Dig a little deeper, though, and you’ll unearth a bigger dilemma. “Grown here, not flown here” may apply to your sweet potatoes, kale, and carrots, but all of these crops rely to some degree on imported fuel. Fossil fuel powers the farm equipment and the planes and barges that deliver seeds, tools, and bags of fertilizer. Add this all up and you realize: sustainable, local agriculture requires sustainable, local energy. The tourists snapping giddy selfies at the new sunflower farm on Maui probably aren’t pondering these issues. But this field of bright blooms, which belongs to Pacific Biodiesel, is more than just a cheery roadside attraction. For sustainability advocates, it could be a game-changer.

Twenty-four years ago, Pacific Biodiesel owner Bob King was the mechanic in charge of the generators at the central Maui landfill. Restaurant grease was a regular problem there, so Bob proposed converting the waste oil into fuel. He’d heard it was possible. “A year later,” he says, “I had built a biodiesel plant. I don’t wait around when I have ideas.” Bob and his wife Kelly began collecting used cooking oil from Maui restaurants and turning it into tank-ready fuel. Their plant was the second of its kind in the world and their retail pump the first in the nation. “We were pretty early in the industry,”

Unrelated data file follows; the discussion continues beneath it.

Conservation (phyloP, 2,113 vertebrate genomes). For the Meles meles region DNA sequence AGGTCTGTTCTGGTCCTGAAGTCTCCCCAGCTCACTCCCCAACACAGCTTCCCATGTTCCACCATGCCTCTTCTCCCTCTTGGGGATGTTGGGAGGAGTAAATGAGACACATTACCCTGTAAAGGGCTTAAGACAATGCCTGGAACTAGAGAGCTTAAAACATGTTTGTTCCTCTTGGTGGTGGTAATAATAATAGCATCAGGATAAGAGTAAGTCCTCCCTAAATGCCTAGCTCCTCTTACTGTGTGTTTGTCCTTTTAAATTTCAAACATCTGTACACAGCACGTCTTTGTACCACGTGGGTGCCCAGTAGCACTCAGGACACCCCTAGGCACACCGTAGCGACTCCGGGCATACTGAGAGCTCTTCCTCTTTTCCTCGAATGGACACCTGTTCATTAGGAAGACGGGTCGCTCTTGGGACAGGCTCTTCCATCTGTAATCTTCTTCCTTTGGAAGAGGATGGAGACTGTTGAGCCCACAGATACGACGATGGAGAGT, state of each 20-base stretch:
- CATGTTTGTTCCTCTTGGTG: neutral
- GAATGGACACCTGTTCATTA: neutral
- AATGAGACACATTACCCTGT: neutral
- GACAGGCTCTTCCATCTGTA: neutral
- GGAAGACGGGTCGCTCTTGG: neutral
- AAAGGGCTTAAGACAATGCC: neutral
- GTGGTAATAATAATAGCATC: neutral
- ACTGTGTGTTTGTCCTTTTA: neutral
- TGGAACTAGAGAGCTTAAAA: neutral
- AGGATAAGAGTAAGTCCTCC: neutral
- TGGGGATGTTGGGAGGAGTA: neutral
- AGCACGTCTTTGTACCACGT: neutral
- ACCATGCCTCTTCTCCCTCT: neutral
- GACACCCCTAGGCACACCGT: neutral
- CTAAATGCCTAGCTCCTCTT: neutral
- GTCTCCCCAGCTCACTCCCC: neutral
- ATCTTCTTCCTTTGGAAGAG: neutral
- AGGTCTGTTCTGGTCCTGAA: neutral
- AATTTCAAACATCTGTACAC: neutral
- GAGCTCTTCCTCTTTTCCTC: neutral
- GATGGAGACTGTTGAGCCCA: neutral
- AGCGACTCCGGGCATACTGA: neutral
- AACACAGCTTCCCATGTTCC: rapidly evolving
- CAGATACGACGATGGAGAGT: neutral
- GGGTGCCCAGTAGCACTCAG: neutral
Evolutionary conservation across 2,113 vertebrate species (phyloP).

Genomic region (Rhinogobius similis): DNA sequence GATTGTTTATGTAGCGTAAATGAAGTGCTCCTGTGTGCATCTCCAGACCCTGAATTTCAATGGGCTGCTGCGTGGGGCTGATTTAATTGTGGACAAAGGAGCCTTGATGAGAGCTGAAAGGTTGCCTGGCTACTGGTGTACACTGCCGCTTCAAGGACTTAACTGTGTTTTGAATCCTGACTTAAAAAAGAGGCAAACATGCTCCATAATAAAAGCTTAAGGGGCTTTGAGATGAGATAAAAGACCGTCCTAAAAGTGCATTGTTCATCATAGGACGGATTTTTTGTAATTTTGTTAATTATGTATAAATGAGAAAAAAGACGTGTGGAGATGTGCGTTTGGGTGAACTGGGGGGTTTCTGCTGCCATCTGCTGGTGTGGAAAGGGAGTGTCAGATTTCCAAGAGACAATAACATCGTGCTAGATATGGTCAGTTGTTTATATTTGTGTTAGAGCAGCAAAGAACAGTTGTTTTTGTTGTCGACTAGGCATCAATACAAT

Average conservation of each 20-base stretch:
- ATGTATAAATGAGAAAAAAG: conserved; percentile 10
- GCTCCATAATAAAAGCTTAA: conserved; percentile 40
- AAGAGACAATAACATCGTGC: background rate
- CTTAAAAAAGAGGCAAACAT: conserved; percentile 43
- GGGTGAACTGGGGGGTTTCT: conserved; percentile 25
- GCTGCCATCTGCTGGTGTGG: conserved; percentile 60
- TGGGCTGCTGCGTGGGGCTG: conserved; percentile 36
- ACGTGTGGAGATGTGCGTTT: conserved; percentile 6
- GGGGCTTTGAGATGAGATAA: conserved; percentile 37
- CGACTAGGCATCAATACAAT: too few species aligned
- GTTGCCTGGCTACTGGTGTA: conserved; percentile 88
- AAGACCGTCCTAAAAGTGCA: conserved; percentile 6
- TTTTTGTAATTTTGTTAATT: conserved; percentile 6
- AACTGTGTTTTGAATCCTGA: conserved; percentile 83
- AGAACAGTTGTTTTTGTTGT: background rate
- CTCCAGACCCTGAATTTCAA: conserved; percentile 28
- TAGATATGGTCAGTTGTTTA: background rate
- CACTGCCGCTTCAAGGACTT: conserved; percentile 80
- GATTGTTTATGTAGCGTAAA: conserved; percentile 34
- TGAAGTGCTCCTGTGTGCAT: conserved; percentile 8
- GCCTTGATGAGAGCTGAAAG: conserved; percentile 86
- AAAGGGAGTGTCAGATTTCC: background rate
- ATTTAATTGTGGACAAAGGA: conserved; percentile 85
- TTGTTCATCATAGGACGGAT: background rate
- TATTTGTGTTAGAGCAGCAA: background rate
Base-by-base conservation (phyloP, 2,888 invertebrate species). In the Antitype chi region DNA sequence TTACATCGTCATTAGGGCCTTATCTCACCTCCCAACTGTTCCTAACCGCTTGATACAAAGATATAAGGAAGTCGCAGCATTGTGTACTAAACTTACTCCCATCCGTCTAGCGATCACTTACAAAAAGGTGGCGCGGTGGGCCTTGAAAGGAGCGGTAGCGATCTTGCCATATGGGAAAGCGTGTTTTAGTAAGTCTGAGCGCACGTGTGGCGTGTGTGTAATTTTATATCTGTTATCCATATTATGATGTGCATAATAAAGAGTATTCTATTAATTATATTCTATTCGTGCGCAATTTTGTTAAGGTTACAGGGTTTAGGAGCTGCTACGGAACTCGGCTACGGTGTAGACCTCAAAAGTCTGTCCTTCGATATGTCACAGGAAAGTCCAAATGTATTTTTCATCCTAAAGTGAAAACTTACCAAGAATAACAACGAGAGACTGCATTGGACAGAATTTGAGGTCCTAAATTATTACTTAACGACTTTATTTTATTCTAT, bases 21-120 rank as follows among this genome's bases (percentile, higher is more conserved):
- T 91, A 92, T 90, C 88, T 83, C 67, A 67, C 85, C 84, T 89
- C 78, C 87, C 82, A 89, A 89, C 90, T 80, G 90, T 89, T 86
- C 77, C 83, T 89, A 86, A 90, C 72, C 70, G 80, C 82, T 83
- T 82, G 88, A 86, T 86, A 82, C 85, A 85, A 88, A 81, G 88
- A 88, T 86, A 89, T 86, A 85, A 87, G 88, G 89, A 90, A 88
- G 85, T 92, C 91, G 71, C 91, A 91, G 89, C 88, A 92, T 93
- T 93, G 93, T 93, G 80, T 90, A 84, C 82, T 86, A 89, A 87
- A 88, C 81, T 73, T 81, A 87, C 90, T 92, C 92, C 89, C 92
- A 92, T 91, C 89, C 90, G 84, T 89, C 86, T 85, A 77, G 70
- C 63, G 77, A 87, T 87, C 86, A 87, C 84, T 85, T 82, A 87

Bob says. So early, in fact, they snatched up the domain www. Over the years, the Kings built twelve biodiesel facilities across the U.S. and Japan. They weathered industry bumps. When regular diesel prices dropped, many biodiesel companies couldn’t compete and folded. Pacific Biodiesel hung on.